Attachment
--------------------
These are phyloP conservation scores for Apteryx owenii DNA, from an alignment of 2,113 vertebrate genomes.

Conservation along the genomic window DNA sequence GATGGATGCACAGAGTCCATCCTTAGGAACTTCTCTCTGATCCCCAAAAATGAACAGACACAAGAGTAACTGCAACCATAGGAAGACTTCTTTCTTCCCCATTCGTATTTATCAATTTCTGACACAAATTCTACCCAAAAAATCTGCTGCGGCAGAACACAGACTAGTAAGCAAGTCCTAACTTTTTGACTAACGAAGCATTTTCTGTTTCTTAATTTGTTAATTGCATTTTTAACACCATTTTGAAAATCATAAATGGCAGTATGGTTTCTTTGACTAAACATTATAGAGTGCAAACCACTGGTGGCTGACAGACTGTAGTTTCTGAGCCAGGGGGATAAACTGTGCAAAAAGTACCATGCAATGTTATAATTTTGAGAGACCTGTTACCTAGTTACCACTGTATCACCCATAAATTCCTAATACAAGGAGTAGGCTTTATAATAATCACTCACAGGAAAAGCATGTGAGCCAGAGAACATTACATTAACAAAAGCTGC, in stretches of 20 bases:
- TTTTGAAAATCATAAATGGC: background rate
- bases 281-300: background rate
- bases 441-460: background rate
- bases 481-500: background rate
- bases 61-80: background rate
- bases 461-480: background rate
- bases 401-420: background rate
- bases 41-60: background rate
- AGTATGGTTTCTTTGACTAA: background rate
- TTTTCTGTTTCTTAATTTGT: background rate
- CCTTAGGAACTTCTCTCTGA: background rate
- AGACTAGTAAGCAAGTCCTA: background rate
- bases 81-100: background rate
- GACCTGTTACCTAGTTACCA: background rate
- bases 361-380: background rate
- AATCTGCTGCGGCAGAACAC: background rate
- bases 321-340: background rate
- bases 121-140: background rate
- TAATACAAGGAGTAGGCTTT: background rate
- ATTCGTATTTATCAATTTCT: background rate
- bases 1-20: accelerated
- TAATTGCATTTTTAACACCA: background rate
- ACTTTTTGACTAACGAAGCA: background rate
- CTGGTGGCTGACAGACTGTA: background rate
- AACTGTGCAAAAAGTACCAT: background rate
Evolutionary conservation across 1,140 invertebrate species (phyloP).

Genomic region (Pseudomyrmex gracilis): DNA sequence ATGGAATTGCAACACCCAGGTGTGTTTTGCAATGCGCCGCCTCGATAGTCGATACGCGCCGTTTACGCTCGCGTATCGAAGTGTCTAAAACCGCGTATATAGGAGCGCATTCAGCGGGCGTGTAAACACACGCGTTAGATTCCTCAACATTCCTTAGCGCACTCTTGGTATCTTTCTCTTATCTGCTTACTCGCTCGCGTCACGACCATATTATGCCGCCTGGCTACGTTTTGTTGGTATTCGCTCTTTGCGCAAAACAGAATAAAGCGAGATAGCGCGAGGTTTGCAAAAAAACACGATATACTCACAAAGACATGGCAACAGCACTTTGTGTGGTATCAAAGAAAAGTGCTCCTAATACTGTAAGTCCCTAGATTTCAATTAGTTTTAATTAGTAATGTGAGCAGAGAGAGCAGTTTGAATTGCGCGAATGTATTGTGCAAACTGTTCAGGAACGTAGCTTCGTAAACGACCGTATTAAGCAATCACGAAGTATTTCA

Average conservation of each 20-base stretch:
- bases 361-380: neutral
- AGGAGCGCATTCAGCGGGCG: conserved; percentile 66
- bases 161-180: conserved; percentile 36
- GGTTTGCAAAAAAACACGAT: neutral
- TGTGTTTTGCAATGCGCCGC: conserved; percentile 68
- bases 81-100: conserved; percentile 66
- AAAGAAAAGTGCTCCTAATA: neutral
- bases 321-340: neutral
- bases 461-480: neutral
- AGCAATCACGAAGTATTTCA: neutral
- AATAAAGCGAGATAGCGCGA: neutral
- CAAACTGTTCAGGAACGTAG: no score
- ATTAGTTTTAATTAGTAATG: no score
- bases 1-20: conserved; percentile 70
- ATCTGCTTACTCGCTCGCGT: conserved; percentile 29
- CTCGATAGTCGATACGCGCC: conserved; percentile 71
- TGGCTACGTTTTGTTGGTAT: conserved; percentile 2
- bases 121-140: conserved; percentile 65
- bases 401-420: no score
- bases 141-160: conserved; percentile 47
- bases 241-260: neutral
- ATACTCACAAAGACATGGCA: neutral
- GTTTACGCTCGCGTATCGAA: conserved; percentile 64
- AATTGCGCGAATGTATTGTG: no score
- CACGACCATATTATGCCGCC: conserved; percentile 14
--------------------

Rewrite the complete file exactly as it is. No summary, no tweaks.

These are phyloP conservation scores for Apteryx owenii DNA, from an alignment of 2,113 vertebrate genomes.

Conservation along the genomic window DNA sequence GATGGATGCACAGAGTCCATCCTTAGGAACTTCTCTCTGATCCCCAAAAATGAACAGACACAAGAGTAACTGCAACCATAGGAAGACTTCTTTCTTCCCCATTCGTATTTATCAATTTCTGACACAAATTCTACCCAAAAAATCTGCTGCGGCAGAACACAGACTAGTAAGCAAGTCCTAACTTTTTGACTAACGAAGCATTTTCTGTTTCTTAATTTGTTAATTGCATTTTTAACACCATTTTGAAAATCATAAATGGCAGTATGGTTTCTTTGACTAAACATTATAGAGTGCAAACCACTGGTGGCTGACAGACTGTAGTTTCTGAGCCAGGGGGATAAACTGTGCAAAAAGTACCATGCAATGTTATAATTTTGAGAGACCTGTTACCTAGTTACCACTGTATCACCCATAAATTCCTAATACAAGGAGTAGGCTTTATAATAATCACTCACAGGAAAAGCATGTGAGCCAGAGAACATTACATTAACAAAAGCTGC, in stretches of 20 bases:
- TTTTGAAAATCATAAATGGC: background rate
- bases 281-300: background rate
- bases 441-460: background rate
- bases 481-500: background rate
- bases 61-80: background rate
- bases 461-480: background rate
- bases 401-420: background rate
- bases 41-60: background rate
- AGTATGGTTTCTTTGACTAA: background rate
- TTTTCTGTTTCTTAATTTGT: background rate
- CCTTAGGAACTTCTCTCTGA: background rate
- AGACTAGTAAGCAAGTCCTA: background rate
- bases 81-100: background rate
- GACCTGTTACCTAGTTACCA: background rate
- bases 361-380: background rate
- AATCTGCTGCGGCAGAACAC: background rate
- bases 321-340: background rate
- bases 121-140: background rate
- TAATACAAGGAGTAGGCTTT: background rate
- ATTCGTATTTATCAATTTCT: background rate
- bases 1-20: accelerated
- TAATTGCATTTTTAACACCA: background rate
- ACTTTTTGACTAACGAAGCA: background rate
- CTGGTGGCTGACAGACTGTA: background rate
- AACTGTGCAAAAAGTACCAT: background rate
Evolutionary conservation across 1,140 invertebrate species (phyloP).

Genomic region (Pseudomyrmex gracilis): DNA sequence ATGGAATTGCAACACCCAGGTGTGTTTTGCAATGCGCCGCCTCGATAGTCGATACGCGCCGTTTACGCTCGCGTATCGAAGTGTCTAAAACCGCGTATATAGGAGCGCATTCAGCGGGCGTGTAAACACACGCGTTAGATTCCTCAACATTCCTTAGCGCACTCTTGGTATCTTTCTCTTATCTGCTTACTCGCTCGCGTCACGACCATATTATGCCGCCTGGCTACGTTTTGTTGGTATTCGCTCTTTGCGCAAAACAGAATAAAGCGAGATAGCGCGAGGTTTGCAAAAAAACACGATATACTCACAAAGACATGGCAACAGCACTTTGTGTGGTATCAAAGAAAAGTGCTCCTAATACTGTAAGTCCCTAGATTTCAATTAGTTTTAATTAGTAATGTGAGCAGAGAGAGCAGTTTGAATTGCGCGAATGTATTGTGCAAACTGTTCAGGAACGTAGCTTCGTAAACGACCGTATTAAGCAATCACGAAGTATTTCA

Average conservation of each 20-base stretch:
- bases 361-380: neutral
- AGGAGCGCATTCAGCGGGCG: conserved; percentile 66
- bases 161-180: conserved; percentile 36
- GGTTTGCAAAAAAACACGAT: neutral
- TGTGTTTTGCAATGCGCCGC: conserved; percentile 68
- bases 81-100: conserved; percentile 66
- AAAGAAAAGTGCTCCTAATA: neutral
- bases 321-340: neutral
- bases 461-480: neutral
- AGCAATCACGAAGTATTTCA: neutral
- AATAAAGCGAGATAGCGCGA: neutral
- CAAACTGTTCAGGAACGTAG: no score
- ATTAGTTTTAATTAGTAATG: no score
- bases 1-20: conserved; percentile 70
- ATCTGCTTACTCGCTCGCGT: conserved; percentile 29
- CTCGATAGTCGATACGCGCC: conserved; percentile 71
- TGGCTACGTTTTGTTGGTAT: conserved; percentile 2
- bases 121-140: conserved; percentile 65
- bases 401-420: no score
- bases 141-160: conserved; percentile 47
- bases 241-260: neutral
- ATACTCACAAAGACATGGCA: neutral
- GTTTACGCTCGCGTATCGAA: conserved; percentile 64
- AATTGCGCGAATGTATTGTG: no score
- CACGACCATATTATGCCGCC: conserved; percentile 14